How do I get the money to invest?
As you indicate, there are two basic sources of money for investing--your own money and other people's money (so-called OPM). Your own money can come from sources as diverse as cumulative life savings, your most recent paycheck, and dividends and profits from your own investing. Common examples of OPM, used for both investing and consuming, are credit card debt, car loans, real estate mortgages and loans or investment capital that can come from family, friends and others in partnerships.
Getting Started With Your Own Money
Often in life, what's most important is getting started on the right foot. In the case of investing, this means putting some money aside, however small, and setting up a suitable investment program for yourself.
To extract "seed capital" for investing, the place to start is with your own personal income statement. You need to arrange your personal finances, so that your income from all sources exceeds your total expenditures. Practically speaking, this usually entails a combination of elements such as:
The point is that you've got to figure out a way to save some money that will serve as the "seed" to start investing. You might think that $100 or $1000 is "small money," particularly if your financial dream is to become a millionaire, multi-millionaire or billionaire. However, for the sake of your own long-term financial health, you must, as early as possible, establish personal habits that are conducive to wealth-building. In my opinion, successful investing really begins with having the discipline to "live within your means," spending less than you earn and thereby continually augmenting your investment capital. Once you are a prudent manager of your own personal money, you can begin to supplement your investment portfolio with other's people's money.
Using Other People's Money
Having access to sources of money other than your own, which typically means borrowing or using OPM to leverage your own capital, can potentially produce higher investment returns. Some authors (like Kiyosaki, as you cite) make a distinction between: "good debt," like a mortgage on rental property, which can be serviced using rent paid by tenants; and "bad debt," like an auto loan, which you might take out on a new car and now have to service with your own money. Others distinguish between good debt on appreciating assets, like real estate and stocks, and bad debt on depreciating assets, like cars and elegant wardrobes. Still another useful point of view is that good debt produces cash flow, while bad debt does not.
To these dichotomies between good and bad, I would add a measure based on lowest cost of capital:
Good debt is necessary borrowing within reasonable risk limits at the lowest available cost of capital, regardless of source, so long as the expected return on your overall investment portfolio exceeds your cost of capital. Bad debt is borrowing that doesn't meet the specified good debt requirements.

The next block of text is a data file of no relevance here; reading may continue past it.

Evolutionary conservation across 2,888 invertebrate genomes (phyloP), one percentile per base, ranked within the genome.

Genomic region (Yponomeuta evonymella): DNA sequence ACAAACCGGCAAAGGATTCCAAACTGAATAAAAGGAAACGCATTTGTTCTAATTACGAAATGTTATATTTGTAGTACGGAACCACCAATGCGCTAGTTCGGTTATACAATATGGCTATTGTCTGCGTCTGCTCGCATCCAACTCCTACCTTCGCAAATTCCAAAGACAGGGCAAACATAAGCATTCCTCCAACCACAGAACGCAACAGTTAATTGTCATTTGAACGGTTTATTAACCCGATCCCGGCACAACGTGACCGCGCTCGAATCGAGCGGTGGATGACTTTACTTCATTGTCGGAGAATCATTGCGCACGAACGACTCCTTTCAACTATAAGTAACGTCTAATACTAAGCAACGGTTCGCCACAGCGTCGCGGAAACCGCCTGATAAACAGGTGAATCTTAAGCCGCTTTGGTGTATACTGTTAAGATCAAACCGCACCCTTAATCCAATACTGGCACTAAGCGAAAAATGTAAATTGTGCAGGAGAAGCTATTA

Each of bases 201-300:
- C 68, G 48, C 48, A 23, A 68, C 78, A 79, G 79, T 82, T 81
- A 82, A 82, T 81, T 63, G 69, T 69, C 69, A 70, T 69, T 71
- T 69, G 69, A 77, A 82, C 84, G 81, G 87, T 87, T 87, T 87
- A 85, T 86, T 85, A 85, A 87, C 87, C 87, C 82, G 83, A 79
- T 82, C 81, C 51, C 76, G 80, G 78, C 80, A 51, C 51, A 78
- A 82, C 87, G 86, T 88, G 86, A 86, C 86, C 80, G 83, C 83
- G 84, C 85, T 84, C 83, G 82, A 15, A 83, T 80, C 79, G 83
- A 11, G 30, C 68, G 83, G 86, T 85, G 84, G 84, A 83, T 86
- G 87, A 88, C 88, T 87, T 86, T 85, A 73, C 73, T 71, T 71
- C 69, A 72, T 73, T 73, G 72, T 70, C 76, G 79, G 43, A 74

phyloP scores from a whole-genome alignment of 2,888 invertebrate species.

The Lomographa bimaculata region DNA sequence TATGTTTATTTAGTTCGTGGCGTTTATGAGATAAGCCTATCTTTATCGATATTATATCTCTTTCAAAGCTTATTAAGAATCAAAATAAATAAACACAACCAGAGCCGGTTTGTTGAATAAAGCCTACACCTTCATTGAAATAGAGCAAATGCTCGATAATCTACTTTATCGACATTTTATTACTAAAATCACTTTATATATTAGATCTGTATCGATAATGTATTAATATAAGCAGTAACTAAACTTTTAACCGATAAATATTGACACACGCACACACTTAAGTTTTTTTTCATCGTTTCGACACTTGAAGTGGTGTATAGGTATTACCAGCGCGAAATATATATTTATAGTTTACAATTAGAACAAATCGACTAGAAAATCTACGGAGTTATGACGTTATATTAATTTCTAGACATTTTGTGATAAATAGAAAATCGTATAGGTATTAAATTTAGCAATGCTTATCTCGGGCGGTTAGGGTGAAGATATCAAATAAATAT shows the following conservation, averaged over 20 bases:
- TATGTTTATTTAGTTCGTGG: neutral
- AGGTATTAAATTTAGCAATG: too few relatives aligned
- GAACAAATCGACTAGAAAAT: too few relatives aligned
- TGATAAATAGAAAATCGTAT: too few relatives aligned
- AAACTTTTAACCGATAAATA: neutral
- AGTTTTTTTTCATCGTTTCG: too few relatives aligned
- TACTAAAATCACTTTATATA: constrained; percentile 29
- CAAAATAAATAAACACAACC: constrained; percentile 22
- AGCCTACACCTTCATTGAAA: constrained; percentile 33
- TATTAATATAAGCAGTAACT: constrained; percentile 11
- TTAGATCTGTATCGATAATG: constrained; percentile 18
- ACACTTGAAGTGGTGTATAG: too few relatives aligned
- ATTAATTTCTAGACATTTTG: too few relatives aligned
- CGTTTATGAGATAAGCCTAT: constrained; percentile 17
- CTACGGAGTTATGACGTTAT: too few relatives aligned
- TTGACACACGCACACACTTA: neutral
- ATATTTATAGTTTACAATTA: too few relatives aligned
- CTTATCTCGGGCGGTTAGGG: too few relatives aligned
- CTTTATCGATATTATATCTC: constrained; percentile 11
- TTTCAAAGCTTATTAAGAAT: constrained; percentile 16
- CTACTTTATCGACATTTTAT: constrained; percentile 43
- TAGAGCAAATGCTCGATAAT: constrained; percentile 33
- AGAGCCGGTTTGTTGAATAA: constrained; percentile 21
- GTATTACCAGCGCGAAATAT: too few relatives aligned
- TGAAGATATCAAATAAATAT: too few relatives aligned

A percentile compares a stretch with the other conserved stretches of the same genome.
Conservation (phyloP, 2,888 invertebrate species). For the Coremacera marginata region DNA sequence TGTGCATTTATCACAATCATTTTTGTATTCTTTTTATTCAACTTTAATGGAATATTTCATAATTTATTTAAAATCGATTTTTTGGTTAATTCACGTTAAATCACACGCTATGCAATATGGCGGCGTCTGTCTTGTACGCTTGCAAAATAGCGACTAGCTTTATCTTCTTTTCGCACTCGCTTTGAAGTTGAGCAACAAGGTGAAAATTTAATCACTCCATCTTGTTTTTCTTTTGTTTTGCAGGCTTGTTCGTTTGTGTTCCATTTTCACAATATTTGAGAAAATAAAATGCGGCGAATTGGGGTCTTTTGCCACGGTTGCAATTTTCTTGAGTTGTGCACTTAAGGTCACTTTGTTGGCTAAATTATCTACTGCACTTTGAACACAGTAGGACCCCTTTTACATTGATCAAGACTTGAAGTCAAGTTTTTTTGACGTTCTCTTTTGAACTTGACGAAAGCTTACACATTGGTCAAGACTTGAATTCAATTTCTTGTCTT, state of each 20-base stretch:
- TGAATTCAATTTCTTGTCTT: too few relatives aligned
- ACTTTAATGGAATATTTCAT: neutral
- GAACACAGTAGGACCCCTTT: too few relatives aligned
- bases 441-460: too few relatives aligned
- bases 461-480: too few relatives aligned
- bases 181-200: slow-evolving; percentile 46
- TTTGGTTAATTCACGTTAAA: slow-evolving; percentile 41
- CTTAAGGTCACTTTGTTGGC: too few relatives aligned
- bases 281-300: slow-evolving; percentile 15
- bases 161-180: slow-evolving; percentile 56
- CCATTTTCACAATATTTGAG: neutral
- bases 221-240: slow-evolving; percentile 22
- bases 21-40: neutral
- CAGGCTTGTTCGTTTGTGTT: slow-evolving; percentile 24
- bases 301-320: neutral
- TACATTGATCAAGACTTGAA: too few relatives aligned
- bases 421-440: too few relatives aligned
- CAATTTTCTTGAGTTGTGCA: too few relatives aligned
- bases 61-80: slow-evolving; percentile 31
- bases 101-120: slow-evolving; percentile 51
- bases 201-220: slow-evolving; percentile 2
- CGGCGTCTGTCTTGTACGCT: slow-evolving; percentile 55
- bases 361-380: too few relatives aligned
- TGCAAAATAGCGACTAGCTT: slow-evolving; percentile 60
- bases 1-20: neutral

Here are some examples to help illustrate:
My suggestion: Continue to save what you can from your paychecks. In a year's time, when you have a few thousand dollars more in savings, reconsider making the proposed investment if you still have the same outlook on Apple's business prospects. Neither the 10% private-party loan nor the 18% credit card loan is attractive, since your investment return could easily fall shy of these levels if Apple's sales or earnings falter or the stock market sags on unencouraging macroeconomic news. Also, you ought to maintain a few months' living expenses in your savings account, as a buffer against unpredictable changes in your job situation. Be patient. During the upcoming year, you might find even better investment opportunities than what you are seeing today.
My suggestion: Assuming you are comfortable with the additional portfolio leverage and have adequate cash flow to cover the debt service payments, take out the auto loan, since at 7% it is your lowest available cost of capital and is lower than the 10% return you expect on your investments. Think of the auto loan as not a wasteful loan on a depreciable asset but as your most efficient way to borrow funds within the context of your overall portfolio.
My suggestion: Even though the home equity line directly involves payments that you will have to make on your house instead of on the apartment investment, it is your lowest available cost of capital. Therefore, go ahead and tap the equity line on your house, and proceed to make a back-to-back loan into your investment property with terms matching your home equity loan. By effectively transferring the financial burden from your house to your investment property in this way, you achieve your lowest cost of capital and optimize your expected investment return on an overall portfolio basis.
Crossing the Finish Line
Investment capital, then, comes from a combination of your own money and other people's money, with the mix depending on your situation. A few key tenets to keep in mind are:
I think it is helpful to view investing as a life-long race in which you lead with your own money and add, as follow-on, other people's money when you can do so prudently. Relying solely on your own money, you may end up growing your net worth more slowly but you'll never go bankrupt and you will finish the race. At the other extreme, relying too much on OPM, you could grow rich quickly, but you also run the risk of losing it all and never crossing the finish line. Ultimately, the art of successful investing involves pursuing the optimal path at each stage, walking the fine line between too conservative and too aggressive.